Scene4 Magazine: Nathan Thomas |
Nathan Thomas
The Real Thing

December 2013

With the onset of winter we leave behind the world of real tomatoes. The taste of a real tomato is something to be prized. Fresh on a sandwich.  A drizzle of olive oil, a thin slice of mozzarella atop a fresh slice of bread.  In a salad. A real tomato can make your heart sing. Now we enter the purgatory of Styrofoam tomatoes that don’t taste like anything.

These days we live on processed food.  Food is engineered within a micrometer of its non-life. It’s manufactured to be delicious and satisfying in clinically specific ways.  Not so satisfying that you can’t have just one more chip, or cookie, or cheese thing.  Just one more.  Just one more.  Just one more.  Well, one more wouldn’t hurt.  How about one more?  They’ll make more.  The factories work ‘round the clock.  The clinically engineered, processed and manufactured dip makes it even more delicious.

Or, we need to send the kids to school.  So, let’s send the kiddies off with the most convenient engineered lunch. Then recess.  Upon coming home, each member of the family can have a fantastic processed microwave supper.  And wash it down with engineered soft drinks.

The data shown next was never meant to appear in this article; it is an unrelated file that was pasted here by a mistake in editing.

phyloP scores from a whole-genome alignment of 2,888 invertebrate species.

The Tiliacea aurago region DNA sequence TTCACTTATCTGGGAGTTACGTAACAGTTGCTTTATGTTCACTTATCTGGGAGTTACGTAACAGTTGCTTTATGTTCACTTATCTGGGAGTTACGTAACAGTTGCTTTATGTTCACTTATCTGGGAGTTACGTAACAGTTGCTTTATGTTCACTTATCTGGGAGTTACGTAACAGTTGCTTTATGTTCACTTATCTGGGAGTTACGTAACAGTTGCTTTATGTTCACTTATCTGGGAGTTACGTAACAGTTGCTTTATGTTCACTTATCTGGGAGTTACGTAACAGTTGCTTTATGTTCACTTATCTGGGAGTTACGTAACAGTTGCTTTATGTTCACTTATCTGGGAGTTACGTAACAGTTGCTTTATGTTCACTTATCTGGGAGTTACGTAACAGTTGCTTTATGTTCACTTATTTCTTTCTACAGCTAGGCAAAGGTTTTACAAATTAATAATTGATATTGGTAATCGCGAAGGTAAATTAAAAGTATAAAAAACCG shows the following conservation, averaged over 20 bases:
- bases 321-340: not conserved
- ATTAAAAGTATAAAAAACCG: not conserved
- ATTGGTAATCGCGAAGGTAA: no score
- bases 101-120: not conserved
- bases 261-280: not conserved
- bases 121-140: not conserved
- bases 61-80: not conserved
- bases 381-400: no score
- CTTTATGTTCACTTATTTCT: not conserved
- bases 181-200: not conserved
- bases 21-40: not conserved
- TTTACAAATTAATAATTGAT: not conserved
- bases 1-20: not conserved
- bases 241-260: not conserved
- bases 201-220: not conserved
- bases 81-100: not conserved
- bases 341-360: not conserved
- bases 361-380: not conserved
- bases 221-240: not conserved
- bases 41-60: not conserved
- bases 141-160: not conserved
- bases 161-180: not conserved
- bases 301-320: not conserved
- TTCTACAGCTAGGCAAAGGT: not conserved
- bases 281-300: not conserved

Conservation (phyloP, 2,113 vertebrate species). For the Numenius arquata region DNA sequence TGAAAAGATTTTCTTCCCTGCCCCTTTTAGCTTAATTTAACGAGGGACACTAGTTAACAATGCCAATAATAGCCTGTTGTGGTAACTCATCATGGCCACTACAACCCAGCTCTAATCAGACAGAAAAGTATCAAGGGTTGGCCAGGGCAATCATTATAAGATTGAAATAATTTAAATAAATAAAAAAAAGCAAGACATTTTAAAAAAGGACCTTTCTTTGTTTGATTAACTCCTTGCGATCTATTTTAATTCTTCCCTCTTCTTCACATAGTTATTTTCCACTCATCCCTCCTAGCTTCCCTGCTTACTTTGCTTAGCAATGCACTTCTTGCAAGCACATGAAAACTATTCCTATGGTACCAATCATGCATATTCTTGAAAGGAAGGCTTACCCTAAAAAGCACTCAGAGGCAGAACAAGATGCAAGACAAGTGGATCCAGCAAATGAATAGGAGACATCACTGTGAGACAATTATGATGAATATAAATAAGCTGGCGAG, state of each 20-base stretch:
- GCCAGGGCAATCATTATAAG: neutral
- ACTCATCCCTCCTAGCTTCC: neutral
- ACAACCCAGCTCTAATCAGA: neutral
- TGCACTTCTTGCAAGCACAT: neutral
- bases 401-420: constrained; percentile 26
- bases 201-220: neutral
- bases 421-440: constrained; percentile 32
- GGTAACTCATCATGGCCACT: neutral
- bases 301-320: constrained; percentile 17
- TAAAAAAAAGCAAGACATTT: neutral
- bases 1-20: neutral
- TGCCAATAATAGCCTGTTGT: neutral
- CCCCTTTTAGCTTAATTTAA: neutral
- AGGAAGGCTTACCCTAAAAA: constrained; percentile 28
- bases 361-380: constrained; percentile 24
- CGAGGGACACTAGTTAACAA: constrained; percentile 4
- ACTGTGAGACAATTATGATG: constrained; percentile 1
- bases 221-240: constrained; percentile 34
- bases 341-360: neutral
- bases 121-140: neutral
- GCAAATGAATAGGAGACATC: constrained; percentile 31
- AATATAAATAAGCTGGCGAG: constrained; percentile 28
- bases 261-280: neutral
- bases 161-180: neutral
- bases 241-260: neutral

The processed food is engineered to have just the right “mouth feel.” The crunch has been studied and field tested a thousand times.  A million times.  Food scientists study each facet of the food almost to the molecular level.  Each chip is quality controlled to a high standard of shape and taste.  Processing processes are robotically controlled for a perfect frying environment.

Now if a person has any sense and self-awareness, a person knows that all of this overly-processed food isn’t good for us.  And after a while, parts of the body starts telling the other parts, “Please stop this.”  The tummy tells the mouth, “Stop.”  The cringing intestines tell the brain, “Please, don’t do this again.”  When people ignore these signals (or, let’s acknowledge this – when they live in a food desert), we see a rise in diabetes, heart disease, and other health problems.